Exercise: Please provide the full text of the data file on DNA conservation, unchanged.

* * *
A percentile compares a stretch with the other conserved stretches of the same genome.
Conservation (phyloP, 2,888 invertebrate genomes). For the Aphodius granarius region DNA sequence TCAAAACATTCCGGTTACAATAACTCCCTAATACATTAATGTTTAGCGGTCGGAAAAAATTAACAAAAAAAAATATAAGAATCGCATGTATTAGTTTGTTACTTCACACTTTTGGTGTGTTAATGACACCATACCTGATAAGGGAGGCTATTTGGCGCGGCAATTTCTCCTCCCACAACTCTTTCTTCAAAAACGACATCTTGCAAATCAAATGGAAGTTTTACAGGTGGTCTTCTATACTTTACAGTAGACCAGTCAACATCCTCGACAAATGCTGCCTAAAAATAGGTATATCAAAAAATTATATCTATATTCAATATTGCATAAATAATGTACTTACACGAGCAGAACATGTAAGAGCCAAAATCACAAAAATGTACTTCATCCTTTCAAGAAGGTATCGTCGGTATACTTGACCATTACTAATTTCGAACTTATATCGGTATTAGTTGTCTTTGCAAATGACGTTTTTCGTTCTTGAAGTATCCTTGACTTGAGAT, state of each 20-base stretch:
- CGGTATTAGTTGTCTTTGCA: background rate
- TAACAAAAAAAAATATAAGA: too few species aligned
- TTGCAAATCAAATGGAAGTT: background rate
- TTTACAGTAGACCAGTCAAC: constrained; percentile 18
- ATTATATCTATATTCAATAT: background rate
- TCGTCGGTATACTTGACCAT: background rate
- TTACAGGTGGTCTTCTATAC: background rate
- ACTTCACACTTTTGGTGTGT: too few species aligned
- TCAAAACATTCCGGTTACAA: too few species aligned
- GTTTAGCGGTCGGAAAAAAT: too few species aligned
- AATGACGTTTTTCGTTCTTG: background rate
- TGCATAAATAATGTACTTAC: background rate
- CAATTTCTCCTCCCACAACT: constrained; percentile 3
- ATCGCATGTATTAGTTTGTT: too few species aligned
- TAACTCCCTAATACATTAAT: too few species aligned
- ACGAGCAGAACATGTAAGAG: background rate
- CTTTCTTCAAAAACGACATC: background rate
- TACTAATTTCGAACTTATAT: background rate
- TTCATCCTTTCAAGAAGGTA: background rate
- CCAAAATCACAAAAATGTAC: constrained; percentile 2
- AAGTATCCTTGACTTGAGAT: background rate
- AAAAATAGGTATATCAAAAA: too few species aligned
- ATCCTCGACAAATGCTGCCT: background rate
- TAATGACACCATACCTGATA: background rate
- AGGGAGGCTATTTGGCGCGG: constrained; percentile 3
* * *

A percentile compares a stretch with the other conserved stretches of the same genome.
Conservation (phyloP, 2,888 invertebrate genomes). For the Aphodius granarius region DNA sequence TCAAAACATTCCGGTTACAATAACTCCCTAATACATTAATGTTTAGCGGTCGGAAAAAATTAACAAAAAAAAATATAAGAATCGCATGTATTAGTTTGTTACTTCACACTTTTGGTGTGTTAATGACACCATACCTGATAAGGGAGGCTATTTGGCGCGGCAATTTCTCCTCCCACAACTCTTTCTTCAAAAACGACATCTTGCAAATCAAATGGAAGTTTTACAGGTGGTCTTCTATACTTTACAGTAGACCAGTCAACATCCTCGACAAATGCTGCCTAAAAATAGGTATATCAAAAAATTATATCTATATTCAATATTGCATAAATAATGTACTTACACGAGCAGAACATGTAAGAGCCAAAATCACAAAAATGTACTTCATCCTTTCAAGAAGGTATCGTCGGTATACTTGACCATTACTAATTTCGAACTTATATCGGTATTAGTTGTCTTTGCAAATGACGTTTTTCGTTCTTGAAGTATCCTTGACTTGAGAT, state of each 20-base stretch:
- CGGTATTAGTTGTCTTTGCA: background rate
- TAACAAAAAAAAATATAAGA: too few species aligned
- TTGCAAATCAAATGGAAGTT: background rate
- TTTACAGTAGACCAGTCAAC: constrained; percentile 18
- ATTATATCTATATTCAATAT: background rate
- TCGTCGGTATACTTGACCAT: background rate
- TTACAGGTGGTCTTCTATAC: background rate
- ACTTCACACTTTTGGTGTGT: too few species aligned
- TCAAAACATTCCGGTTACAA: too few species aligned
- GTTTAGCGGTCGGAAAAAAT: too few species aligned
- AATGACGTTTTTCGTTCTTG: background rate
- TGCATAAATAATGTACTTAC: background rate
- CAATTTCTCCTCCCACAACT: constrained; percentile 3
- ATCGCATGTATTAGTTTGTT: too few species aligned
- TAACTCCCTAATACATTAAT: too few species aligned
- ACGAGCAGAACATGTAAGAG: background rate
- CTTTCTTCAAAAACGACATC: background rate
- TACTAATTTCGAACTTATAT: background rate
- TTCATCCTTTCAAGAAGGTA: background rate
- CCAAAATCACAAAAATGTAC: constrained; percentile 2
- AAGTATCCTTGACTTGAGAT: background rate
- AAAAATAGGTATATCAAAAA: too few species aligned
- ATCCTCGACAAATGCTGCCT: background rate
- TAATGACACCATACCTGATA: background rate
- AGGGAGGCTATTTGGCGCGG: constrained; percentile 3